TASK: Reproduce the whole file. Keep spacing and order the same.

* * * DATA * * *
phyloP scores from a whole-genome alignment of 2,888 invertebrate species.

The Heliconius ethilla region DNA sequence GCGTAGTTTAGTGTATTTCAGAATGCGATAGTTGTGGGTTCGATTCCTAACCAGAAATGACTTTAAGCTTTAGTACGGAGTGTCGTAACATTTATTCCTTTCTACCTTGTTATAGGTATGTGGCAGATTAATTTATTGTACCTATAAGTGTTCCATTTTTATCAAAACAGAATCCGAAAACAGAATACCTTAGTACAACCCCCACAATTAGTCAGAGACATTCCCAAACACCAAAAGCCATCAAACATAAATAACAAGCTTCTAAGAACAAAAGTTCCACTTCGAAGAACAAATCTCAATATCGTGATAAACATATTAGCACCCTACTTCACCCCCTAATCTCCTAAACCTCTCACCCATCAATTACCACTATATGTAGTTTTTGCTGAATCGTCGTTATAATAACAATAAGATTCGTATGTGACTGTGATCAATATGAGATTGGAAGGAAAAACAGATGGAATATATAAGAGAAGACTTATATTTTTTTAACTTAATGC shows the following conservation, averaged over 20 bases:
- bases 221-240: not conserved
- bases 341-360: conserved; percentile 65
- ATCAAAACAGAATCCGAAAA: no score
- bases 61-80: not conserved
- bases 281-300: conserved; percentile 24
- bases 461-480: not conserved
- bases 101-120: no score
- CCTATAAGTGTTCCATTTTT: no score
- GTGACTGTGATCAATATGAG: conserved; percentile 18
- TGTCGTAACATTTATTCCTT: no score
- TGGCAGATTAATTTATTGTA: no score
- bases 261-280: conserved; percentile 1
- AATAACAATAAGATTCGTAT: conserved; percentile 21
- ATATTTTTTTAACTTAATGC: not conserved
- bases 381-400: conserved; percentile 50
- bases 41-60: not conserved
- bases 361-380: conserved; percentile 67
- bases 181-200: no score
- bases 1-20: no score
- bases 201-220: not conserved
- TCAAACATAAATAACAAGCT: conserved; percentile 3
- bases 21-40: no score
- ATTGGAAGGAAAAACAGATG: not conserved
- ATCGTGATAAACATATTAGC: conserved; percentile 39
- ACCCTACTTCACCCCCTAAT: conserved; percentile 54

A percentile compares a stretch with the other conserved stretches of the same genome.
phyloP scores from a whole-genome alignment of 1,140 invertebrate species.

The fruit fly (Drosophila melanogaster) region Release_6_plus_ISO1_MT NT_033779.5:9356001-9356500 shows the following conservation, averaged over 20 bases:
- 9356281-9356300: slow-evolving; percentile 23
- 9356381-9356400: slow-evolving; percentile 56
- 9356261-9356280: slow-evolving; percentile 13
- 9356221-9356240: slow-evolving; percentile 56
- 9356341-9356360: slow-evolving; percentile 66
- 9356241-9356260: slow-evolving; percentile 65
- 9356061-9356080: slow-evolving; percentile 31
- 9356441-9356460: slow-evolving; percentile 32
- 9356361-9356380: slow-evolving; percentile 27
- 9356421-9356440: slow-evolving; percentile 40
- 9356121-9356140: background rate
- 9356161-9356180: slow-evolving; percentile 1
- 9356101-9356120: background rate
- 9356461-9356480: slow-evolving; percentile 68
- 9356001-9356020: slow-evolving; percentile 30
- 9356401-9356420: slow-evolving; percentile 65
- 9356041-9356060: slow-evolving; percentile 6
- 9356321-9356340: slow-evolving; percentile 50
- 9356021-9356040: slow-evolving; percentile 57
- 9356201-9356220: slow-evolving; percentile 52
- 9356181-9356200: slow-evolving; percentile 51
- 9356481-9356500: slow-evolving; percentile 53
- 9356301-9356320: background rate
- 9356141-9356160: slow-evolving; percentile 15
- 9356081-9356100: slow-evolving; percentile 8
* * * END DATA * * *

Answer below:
phyloP scores from a whole-genome alignment of 2,888 invertebrate species.

The Heliconius ethilla region DNA sequence GCGTAGTTTAGTGTATTTCAGAATGCGATAGTTGTGGGTTCGATTCCTAACCAGAAATGACTTTAAGCTTTAGTACGGAGTGTCGTAACATTTATTCCTTTCTACCTTGTTATAGGTATGTGGCAGATTAATTTATTGTACCTATAAGTGTTCCATTTTTATCAAAACAGAATCCGAAAACAGAATACCTTAGTACAACCCCCACAATTAGTCAGAGACATTCCCAAACACCAAAAGCCATCAAACATAAATAACAAGCTTCTAAGAACAAAAGTTCCACTTCGAAGAACAAATCTCAATATCGTGATAAACATATTAGCACCCTACTTCACCCCCTAATCTCCTAAACCTCTCACCCATCAATTACCACTATATGTAGTTTTTGCTGAATCGTCGTTATAATAACAATAAGATTCGTATGTGACTGTGATCAATATGAGATTGGAAGGAAAAACAGATGGAATATATAAGAGAAGACTTATATTTTTTTAACTTAATGC shows the following conservation, averaged over 20 bases:
- bases 221-240: not conserved
- bases 341-360: conserved; percentile 65
- ATCAAAACAGAATCCGAAAA: no score
- bases 61-80: not conserved
- bases 281-300: conserved; percentile 24
- bases 461-480: not conserved
- bases 101-120: no score
- CCTATAAGTGTTCCATTTTT: no score
- GTGACTGTGATCAATATGAG: conserved; percentile 18
- TGTCGTAACATTTATTCCTT: no score
- TGGCAGATTAATTTATTGTA: no score
- bases 261-280: conserved; percentile 1
- AATAACAATAAGATTCGTAT: conserved; percentile 21
- ATATTTTTTTAACTTAATGC: not conserved
- bases 381-400: conserved; percentile 50
- bases 41-60: not conserved
- bases 361-380: conserved; percentile 67
- bases 181-200: no score
- bases 1-20: no score
- bases 201-220: not conserved
- TCAAACATAAATAACAAGCT: conserved; percentile 3
- bases 21-40: no score
- ATTGGAAGGAAAAACAGATG: not conserved
- ATCGTGATAAACATATTAGC: conserved; percentile 39
- ACCCTACTTCACCCCCTAAT: conserved; percentile 54

A percentile compares a stretch with the other conserved stretches of the same genome.
phyloP scores from a whole-genome alignment of 1,140 invertebrate species.

The fruit fly (Drosophila melanogaster) region Release_6_plus_ISO1_MT NT_033779.5:9356001-9356500 shows the following conservation, averaged over 20 bases:
- 9356281-9356300: slow-evolving; percentile 23
- 9356381-9356400: slow-evolving; percentile 56
- 9356261-9356280: slow-evolving; percentile 13
- 9356221-9356240: slow-evolving; percentile 56
- 9356341-9356360: slow-evolving; percentile 66
- 9356241-9356260: slow-evolving; percentile 65
- 9356061-9356080: slow-evolving; percentile 31
- 9356441-9356460: slow-evolving; percentile 32
- 9356361-9356380: slow-evolving; percentile 27
- 9356421-9356440: slow-evolving; percentile 40
- 9356121-9356140: background rate
- 9356161-9356180: slow-evolving; percentile 1
- 9356101-9356120: background rate
- 9356461-9356480: slow-evolving; percentile 68
- 9356001-9356020: slow-evolving; percentile 30
- 9356401-9356420: slow-evolving; percentile 65
- 9356041-9356060: slow-evolving; percentile 6
- 9356321-9356340: slow-evolving; percentile 50
- 9356021-9356040: slow-evolving; percentile 57
- 9356201-9356220: slow-evolving; percentile 52
- 9356181-9356200: slow-evolving; percentile 51
- 9356481-9356500: slow-evolving; percentile 53
- 9356301-9356320: background rate
- 9356141-9356160: slow-evolving; percentile 15
- 9356081-9356100: slow-evolving; percentile 8